The Birds Sing Here

Sunday, August 20, 2017



The birds sing here.

They twitter away, warbling through their song, on and off. The dove's coo is the most distinctive. If you want to bottle Arizona, send a dove's call from the top of a cinderblock wall.
The pool pump outside the open window hums, constant in the background, and those two things alone could place me right back in summer, any summer. If my eyes were closed, I wouldn't know the difference.
But it's not just those two things.
It's the musty smell that hangs in the air and the towels no matter how many times you wash them, no matter if you open the dusty windows. Everything is dry and cracked and cooked. Paint crackles off in bleached flakes and the water spurts through the scratchy throat of the pipes and out of the faucet's rusted, jade green edges.
I can feel the moisture being sucked from between the cracks in my skin by the greedy air, dry stucco house, hardened earth. But outside, vibrant color persists in flashes-leaves of tropical green, shoots of yellow, buds of violent fuschia-all trained to survive harsh temperatures and months of drought.
In my mind, the landscape is washed white, lightened by the inescapable, always-summer sun.

The grass is always green in Arizona.
That's not a metaphor, it's just the truth. People pay hundreds of dollars every month to spray water over acres of lawn, acres of artificial proof of financial capability.
Kids don't realize this, though. It's just green.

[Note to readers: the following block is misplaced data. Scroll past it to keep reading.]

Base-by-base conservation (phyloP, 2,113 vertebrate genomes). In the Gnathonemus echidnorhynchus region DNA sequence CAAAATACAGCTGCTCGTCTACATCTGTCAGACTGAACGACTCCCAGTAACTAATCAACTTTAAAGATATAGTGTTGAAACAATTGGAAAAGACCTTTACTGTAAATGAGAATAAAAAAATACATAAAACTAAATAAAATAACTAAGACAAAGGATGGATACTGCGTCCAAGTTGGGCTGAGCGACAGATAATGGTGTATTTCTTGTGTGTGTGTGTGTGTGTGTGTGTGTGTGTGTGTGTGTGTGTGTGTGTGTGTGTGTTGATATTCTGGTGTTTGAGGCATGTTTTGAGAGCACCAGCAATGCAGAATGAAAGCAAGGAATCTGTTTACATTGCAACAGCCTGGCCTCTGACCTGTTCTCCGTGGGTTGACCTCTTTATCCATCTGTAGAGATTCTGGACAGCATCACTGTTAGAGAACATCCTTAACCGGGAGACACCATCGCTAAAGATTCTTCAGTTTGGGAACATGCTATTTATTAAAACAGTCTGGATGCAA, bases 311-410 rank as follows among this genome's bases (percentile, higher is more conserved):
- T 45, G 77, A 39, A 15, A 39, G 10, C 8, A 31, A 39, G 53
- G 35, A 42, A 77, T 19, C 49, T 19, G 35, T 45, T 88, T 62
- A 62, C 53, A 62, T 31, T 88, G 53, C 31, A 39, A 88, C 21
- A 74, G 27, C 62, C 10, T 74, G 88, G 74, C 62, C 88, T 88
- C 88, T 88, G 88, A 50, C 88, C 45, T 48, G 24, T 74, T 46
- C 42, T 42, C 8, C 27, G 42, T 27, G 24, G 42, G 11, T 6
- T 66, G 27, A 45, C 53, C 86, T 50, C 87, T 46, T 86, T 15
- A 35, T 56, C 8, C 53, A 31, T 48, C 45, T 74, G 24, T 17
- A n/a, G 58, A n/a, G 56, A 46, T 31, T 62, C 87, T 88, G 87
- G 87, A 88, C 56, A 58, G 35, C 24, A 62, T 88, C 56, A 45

Kids climb trees, use the cinderblock wall as leverage even though it rubs dry, leaves a rough pattern and bits of rock on the palm of your hand. They bob in the pool as the sun finally descends behind the roof of the house, buoyant between the streak clouds above and the reflection below. Bees hum around the edge and when you drown one against the pool deck you have to watch out because the others will come to avenge him. Crinkly finger pads strip off wet suits and leave them to stiffen and bleach against the specially formulated outdoor chaise lounge cushion.
Sun streams through the hallway windows, warming the bumpy tile in slanted squares. Some of them have tiny paw prints from cats that wandered through the drying slates, through the Mexican town where the tiles were mixed and poured and dried and stacked before crossing through desert to desert.
Don't step on those.
For most of the day, you're confined to the inside. The heat reminds you of this if you try to venture out.
When dusk comes, lay on your bedroom floor. Feel your shoulder blades press into the carpet. Watch the outline of the mountains glow black against the burning white sky through the dusty window slats.



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